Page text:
How to Clean and Care for Fabric and Straw Handbags

A stained straw handbag by other accessories

The Spruce / Ria Osborne

Project Overview
  • Working Time: 10 - 30 mins
  • Total Time: 30 mins - 1 hr
  • Skill Level: Beginner
  • Estimated Cost: $5 to $10

Whether you spend hundreds of dollars on a new designer straw or fabric handbag or just a few bucks on a bargain find, you want it to look good and last as long as possible. Most handbags, especially those we carry with us every day, really take a beating. We overstuff them, fill them with goods that leak and spill, and toss them on the floor. But, with these simple tips, you can keep your favorite fabric and straw bags in great shape for years to come.

What You'll Need

Equipment / Tools

  • Vacuum
  • Clean white cloth
  • Toothbrush
  • Sink or large tub for hand-washing (optional)


  • Liquid dish detergent
  • Warm water
  • Lint roller (optional)
  • Metal polish or brass cleaner (optional)
  • Cotton swabs (optional)
  • White tissue paper (optional)


Items for cleaning a straw handbag

The Spruce / Ria Osborne

How to Clean Fabric and Straw Handbags
Detergent Gentle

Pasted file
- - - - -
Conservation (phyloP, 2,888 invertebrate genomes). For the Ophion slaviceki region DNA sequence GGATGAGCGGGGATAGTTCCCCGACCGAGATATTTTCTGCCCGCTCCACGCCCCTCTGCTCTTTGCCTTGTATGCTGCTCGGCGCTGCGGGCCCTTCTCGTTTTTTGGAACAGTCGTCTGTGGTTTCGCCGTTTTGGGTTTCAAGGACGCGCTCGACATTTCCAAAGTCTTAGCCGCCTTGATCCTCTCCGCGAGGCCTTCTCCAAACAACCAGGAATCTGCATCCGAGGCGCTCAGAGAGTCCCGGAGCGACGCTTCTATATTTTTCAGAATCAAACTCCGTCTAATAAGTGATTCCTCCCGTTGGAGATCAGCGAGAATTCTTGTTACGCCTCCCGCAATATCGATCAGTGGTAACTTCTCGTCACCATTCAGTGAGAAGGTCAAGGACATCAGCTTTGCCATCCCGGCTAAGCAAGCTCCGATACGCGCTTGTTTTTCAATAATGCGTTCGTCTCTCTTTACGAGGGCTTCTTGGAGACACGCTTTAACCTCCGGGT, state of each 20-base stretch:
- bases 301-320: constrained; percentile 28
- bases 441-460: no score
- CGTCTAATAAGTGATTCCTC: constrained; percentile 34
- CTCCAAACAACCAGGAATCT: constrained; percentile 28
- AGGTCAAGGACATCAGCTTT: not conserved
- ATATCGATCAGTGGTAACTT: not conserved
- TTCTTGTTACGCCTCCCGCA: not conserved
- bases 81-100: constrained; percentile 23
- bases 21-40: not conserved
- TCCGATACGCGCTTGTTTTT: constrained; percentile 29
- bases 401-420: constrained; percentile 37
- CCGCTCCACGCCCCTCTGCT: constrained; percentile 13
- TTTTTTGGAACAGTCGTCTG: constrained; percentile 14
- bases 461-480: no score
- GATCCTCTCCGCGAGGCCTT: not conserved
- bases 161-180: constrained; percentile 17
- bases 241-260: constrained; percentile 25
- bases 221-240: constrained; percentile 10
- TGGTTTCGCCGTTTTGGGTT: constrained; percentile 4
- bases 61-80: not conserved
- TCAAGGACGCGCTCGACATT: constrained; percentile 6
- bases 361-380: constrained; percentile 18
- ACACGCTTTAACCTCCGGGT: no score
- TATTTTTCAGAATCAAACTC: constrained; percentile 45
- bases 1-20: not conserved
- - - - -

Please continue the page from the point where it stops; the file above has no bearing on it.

Water Temperature Lukewarm to warm
Cycle Type Hand-wash only
Drying Cycle Type Air-dry only
Special Treatments Do not saturate fabric or straw with water while cleaning.
Iron Settings Do not iron
How Often to Wash Every few months depending on use

How to Clean a Fabric Handbag

  1. Prep the Bag for Washing

    Begin by emptying the purse and all its pockets. Open all zippers and clasps, and shake the bag well upside down to remove dirt and trash.

    Next, if possible, pull the interior of the bag to the outside, or turn a fabric bag inside out so you can see the lining. Use a lint roller to capture dust and crumbs. Then use the fabric brush attachment on a vacuum to tackle the interior and exterior.

    Examine the bag for care labels and/or type of materials used. Follow any recommended care guidelines, and attempt to identify any stains.

    Beige fabric handbag prepped with lint roller to catch dust

    The Spruce / Lauren Simpson

  2. Wipe Down the Bag

    Begin by simply wiping down the bag with a soft white cloth (colored cloths could bleed dye onto the fabric) that’s clean and dampened with plain water. Wipe down the bag completely from top to bottom.

    Beige fabric handbag wiped down with damp cloth

    The Spruce / Lauren Simpson

  3. Treat Stains and Heavily Soiled Areas

    If stains and soil remain, add a few drops of dishwashing detergent liquid to 1-quart water. Dip a white cloth in the solution, and blot heavily soiled areas. Keep moving to a clean spot on the cloth as grime is transferred. If there are stubborn stains, use a toothbrush dipped in the soapy solution to scrub them out. Finish by rinsing the cloth well in water and wiping away any detergent residue.